The U.K. government has proposed that banks be required to provide checking accounts for every citizen. Under the plan introduced by British Chancellor of the Exchequer Alistair Darling, banks would be legally compelled to open an account for anyone able to prove their identity.

In effect, banks would be subject to a universal service obligation, similar to the law under which public utilities operate. The intentis to reduce the level of financial exclusion in the U.K., where a substantial minority of consumers-more than half of whom are in the poorest 20 percent of the population-have no access to banking services.Unbanked consumers lack the ability to deposit wages, leading them to use expensive alternatives such as check-cashing services. The government sees helping these consumers as instrumental in its efforts to reduce social inequality.

However, the plan is unlikely to be welcomed by the banks, as it creates an added burden for them. These accounts would almost certainly be unprofitable; the new customers aren't expected to maintain large deposit balances, and the opportunities for cross-selling would be extremely limited.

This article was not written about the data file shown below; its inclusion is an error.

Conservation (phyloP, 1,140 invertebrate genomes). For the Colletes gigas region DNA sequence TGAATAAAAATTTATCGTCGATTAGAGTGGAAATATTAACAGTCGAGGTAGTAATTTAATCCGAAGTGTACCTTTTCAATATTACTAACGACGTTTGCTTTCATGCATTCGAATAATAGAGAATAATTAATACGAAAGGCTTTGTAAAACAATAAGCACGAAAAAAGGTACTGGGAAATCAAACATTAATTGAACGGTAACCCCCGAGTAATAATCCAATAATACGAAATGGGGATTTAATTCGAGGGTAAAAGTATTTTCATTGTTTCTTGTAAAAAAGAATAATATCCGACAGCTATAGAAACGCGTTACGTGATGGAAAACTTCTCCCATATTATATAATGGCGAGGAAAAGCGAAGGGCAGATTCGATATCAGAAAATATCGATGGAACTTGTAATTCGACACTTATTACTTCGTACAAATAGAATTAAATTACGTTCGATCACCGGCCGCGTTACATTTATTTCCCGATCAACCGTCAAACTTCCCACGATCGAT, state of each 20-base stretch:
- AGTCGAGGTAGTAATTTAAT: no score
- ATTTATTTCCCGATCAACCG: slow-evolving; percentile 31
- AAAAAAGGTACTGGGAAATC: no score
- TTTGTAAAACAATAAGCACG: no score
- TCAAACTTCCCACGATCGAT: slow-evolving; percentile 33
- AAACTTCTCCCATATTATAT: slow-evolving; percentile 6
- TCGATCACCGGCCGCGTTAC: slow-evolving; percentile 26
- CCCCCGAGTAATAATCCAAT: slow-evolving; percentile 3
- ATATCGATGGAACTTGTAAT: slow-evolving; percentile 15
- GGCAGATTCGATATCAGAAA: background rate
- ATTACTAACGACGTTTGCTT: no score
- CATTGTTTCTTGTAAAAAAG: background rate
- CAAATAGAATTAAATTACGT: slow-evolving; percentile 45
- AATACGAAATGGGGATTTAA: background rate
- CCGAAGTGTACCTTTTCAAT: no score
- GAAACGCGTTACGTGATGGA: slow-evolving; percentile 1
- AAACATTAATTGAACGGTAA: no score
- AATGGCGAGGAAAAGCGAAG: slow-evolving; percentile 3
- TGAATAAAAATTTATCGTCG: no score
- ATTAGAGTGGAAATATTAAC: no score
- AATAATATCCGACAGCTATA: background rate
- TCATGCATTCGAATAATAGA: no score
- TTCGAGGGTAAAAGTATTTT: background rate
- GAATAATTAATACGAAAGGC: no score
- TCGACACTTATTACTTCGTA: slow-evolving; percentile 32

The chancellor's plan highlights the degree to which the balance of power has shifted from the banking industry to the government since the financial crisis erupted. But there is considerable uncertainty over the outcome of the U.K. general election, widely expected to be held on May 6, so doubt remains as to whether the proposal might become law.

If it does, one possible, if unintended, consequence could be to hasten the move away from free checking, which is still the norm in the U.K., to a model where fees are charged as banks seek to preserve profits.

It is doubtful whether a similar scheme would be introduced in the U.S. There is less of an imperative because the cash economy is more significant and American consumers tend to be less dependent on banks for financial services than those in the U.K. Furthermore, U.S. policymakers have been preoccupied with health care and other key legislation. The idea of bank accounts for all is unlikely to figure highly on their list of priorities.

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